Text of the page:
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Campus communication onboarding guide for new students

March 2, 2022

Grace Gardner

Director of Academic Affairs, Missoula College, University of Montana

Lexi Stoneburner

Assistant Director of Admissions & Visitor Experience, Converse University

The views and opinions expressed are those of the author and do not necessarily represent the views or opinions of EAB.

Effective institutional onboarding communication with new students is extremely challenging. However, if it’s done in a strategic manner, with the right timing, and includes all entities involved in the onboarding process, it can be one of the most powerful tools for student retention and persistence for incoming students at your institution.

If higher education institutions want to compete, onboard, retain and ultimately see their students persist to graduation, they need to be explicit with their strategic communications across all sectors. This is particularly more important than ever as new students absorb communication in many different modalities.

Today, higher education institutions are communicating with incoming students in a myriad of ways, and what we have found is that most of these communications are siloed, ineffective, and oftentimes result in information overload, stress and confusion for incoming students. More often than not, communications are jumbled and students can quickly observe the communications are not coordinated. Moreover, different offices within institutions do not receive copies of new student communication from other offices, so they have limited ideas of what the student might already know.

When faculty, professional advisors, or career coaches are meeting with the student, they are not aware of what institutional communication or tasks have already been communicated to the student. This in turn hurts and discredits the image of institutions and professionals that work within the institution that make up the fabric of student success across all sectors.

It potentially sends a message to incoming students that if the very offices that are recruiting them do not effectively communicate with each other, how can the student expect the institution to effectively communicate with the student? Students then may choose to pivot and turn away to another institution that can effectively communicate.

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The University of Montana is a public flagship four-year institution with an embedded two-year institution in the heart of Western Montana. With a newer president at the helm and a new cabinet, UM is making great strides in a strategic enrollment planning process and turning historical institutional processes around to better serve their students.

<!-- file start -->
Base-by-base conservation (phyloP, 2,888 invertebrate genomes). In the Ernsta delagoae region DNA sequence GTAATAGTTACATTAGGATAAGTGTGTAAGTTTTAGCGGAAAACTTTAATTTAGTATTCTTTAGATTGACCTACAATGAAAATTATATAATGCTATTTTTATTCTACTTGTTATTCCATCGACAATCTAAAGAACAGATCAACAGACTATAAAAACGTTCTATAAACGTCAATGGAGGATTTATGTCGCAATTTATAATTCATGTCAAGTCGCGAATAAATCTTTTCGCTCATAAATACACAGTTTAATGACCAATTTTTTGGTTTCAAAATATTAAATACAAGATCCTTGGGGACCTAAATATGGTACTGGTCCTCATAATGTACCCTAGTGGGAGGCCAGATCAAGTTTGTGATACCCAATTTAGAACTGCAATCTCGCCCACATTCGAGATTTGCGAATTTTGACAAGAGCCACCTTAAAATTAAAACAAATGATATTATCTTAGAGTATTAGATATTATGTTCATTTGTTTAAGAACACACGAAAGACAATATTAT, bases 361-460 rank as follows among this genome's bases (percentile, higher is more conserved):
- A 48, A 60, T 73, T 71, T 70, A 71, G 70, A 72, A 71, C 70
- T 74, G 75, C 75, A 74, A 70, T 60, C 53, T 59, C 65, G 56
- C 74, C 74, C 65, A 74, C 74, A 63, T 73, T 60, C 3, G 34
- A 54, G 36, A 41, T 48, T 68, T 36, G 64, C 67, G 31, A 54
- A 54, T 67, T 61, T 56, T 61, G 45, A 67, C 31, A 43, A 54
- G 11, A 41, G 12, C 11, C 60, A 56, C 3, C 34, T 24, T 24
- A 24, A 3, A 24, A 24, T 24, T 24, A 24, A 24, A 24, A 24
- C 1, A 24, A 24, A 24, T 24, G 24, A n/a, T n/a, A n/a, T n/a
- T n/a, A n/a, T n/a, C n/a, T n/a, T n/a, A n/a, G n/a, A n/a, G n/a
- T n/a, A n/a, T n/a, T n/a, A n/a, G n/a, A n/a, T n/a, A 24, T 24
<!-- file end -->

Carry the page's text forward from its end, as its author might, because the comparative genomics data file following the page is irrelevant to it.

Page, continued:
While UM is making great gains, in Dr. Gardner’s previous role overseeing the summer semester, she noticed the communication surrounding and within the onboarding process for new students still could use some work specifically in coordinated communications from all offices including financial aid, admissions, business services, office for student success, etc.

Too many offices are communicating with students from different areas and programs. Students do not know where to start, what task is most important to complete, and the timeline for completion while knowing the end goals in mind. Finally, with the many different types of “new learners” that walk through the door, it is imperative that institutions have a beat on where the student might be in their higher education journey. Different “new types” of students should also result in different targeted communications.

Converse University is a private, liberal arts, four-year institution located in Spartanburg, South Carolina. Converse also deals with siloed departments where communication oftentimes becomes ineffective, overwhelming, and confusing for students. As Assistant Director of Admissions and Visitor Experience, Lexi hopes that Converse is able to develop a cohesive communication plan where departments can work together to improve outgoing communications to students that are effective and on brand.

In Grace and Lexi’s research, they found Michigan State participated in a communication process mapping exercise with students. This exercise found that students were receiving 400 plus email messages in one year that resulted in many duplicative and contradictory student messages in over 50 different online portals that they were expected to navigate.

Moving forward, Grace and Lexi will continue to work with their leadership to assess this problem and create a process map student communication tool. The goal is to ultimately create a streamlined campus communication onboarding guide for new students. Once institutions are confident that their onboarding communications are definitive, transparent with all campus student support entities, they can then start working on communication to their current students in another “next step” in improving institutional student success communications.

They both thoroughly enjoyed EAB’s Rising Education Leaders Fellowship and would highly recommend it to any interested entities that work in higher education. For more information on this particular project or to speak about their experience with the fellowship, please contact:

Other resources:

See the fellows’ blogs from the capstone projects

Grace Gardner, Lexi Stoneburner, and others participated in EAB’s Rising Higher Education Leaders Fellowship in fall 2021

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